(Bloomberg) -- A judge’s ruling that Apple Inc.’s dominance of the market for mobile apps doesn’t violate U.S. antitrust law was based on a faulty analysis and should be reversed, 35 states said in a court filing.
The bipartisan group of attorneys general filed arguments Thursday backing Epic Games Inc.’s appeal of a September ruling that left the iPhone maker’s lucrative App Store business model largely intact. The maker of the popular Fortnite game also picked up support from 38 law, economics and business professors, a consumer advocacy group, a cyber-civil liberties organization and Microsoft Corp.
The U.S. Justice Department also weighed in to say the ruling was flawed while declining to take a position on the merits of Epic’s dispute with Apple.
Apple faces a number of antitrust lawsuits in and outside the U.S. seeking to open up the App Store to competition. Apple is also contending with monopolization enforcement investigations brought by federal and state agencies, and legislative bids to restrict its business practices.
“We’re optimistic that the ruling will be affirmed on appeal, and that Epic’s challenge will fail,” an Apple spokesperson said in statement. “We remain committed to ensuring the App Store is a safe and trusted marketplace for consumers and a great opportunity for developers.”
Following a trial in May, U.S. District Judge Yvonne Gonzalez Rogers in Oakland, California, mostly sided with Apple, turning away Epic’s claims that the App Store is run like a monopoly. She rejected the need for third-party app stores and didn’t force Apple to lower the store fees it charges to app developers.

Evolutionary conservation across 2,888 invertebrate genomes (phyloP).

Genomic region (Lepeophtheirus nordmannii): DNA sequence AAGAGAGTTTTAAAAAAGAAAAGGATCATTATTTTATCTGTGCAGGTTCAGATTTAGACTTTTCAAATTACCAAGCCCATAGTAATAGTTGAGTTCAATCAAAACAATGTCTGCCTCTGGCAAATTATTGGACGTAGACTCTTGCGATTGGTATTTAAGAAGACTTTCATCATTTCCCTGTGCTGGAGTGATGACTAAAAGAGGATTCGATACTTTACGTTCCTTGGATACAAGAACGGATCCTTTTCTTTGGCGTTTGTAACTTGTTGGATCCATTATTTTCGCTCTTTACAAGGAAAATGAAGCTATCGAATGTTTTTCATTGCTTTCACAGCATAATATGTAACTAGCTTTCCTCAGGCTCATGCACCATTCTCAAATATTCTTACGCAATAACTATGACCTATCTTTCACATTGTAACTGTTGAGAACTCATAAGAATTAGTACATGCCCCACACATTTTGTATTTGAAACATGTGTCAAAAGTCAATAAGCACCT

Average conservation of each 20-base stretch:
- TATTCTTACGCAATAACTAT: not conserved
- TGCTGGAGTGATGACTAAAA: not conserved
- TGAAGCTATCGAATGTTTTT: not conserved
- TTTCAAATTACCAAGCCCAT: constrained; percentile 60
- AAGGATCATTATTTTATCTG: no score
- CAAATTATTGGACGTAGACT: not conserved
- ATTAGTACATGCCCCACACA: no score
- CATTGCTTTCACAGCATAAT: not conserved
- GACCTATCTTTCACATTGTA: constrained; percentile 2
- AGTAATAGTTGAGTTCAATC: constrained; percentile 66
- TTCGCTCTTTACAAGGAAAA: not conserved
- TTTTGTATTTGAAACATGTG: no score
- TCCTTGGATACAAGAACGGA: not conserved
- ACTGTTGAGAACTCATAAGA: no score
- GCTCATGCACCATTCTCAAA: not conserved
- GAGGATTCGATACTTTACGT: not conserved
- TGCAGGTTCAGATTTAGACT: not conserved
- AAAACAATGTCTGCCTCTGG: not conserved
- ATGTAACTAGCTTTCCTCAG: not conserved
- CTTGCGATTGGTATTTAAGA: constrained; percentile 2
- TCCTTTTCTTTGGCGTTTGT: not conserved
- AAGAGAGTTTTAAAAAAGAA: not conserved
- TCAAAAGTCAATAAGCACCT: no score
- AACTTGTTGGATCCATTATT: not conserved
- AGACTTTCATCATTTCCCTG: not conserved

In Thursday’s filing, the states said Gonzalez Rogers’ ruling that Apple lacked monopoly power isn’t consistent with antitrust law and failed to properly weigh the effects of Apple’s conduct that thwarts and supports competition.
“As Epic points out, Apple amassed billions in supracompetitive profits from one billion iPhone users,” the attorneys general said. “Without balancing, this type of immense harm to consumers can go unanswered with just the slightest showing of procompetitive benefit.”
The Justice Department said in its filing that two provisions of the Sherman Act, a central pillar of federal antitrust law, were misapplied by the judge “in ways that would leave many anticompetitive agreements and practices outside their protections.”
“The district court committed several legal errors that could imperil effective antitrust enforcement, especially in the digital economy,” according to the filing.
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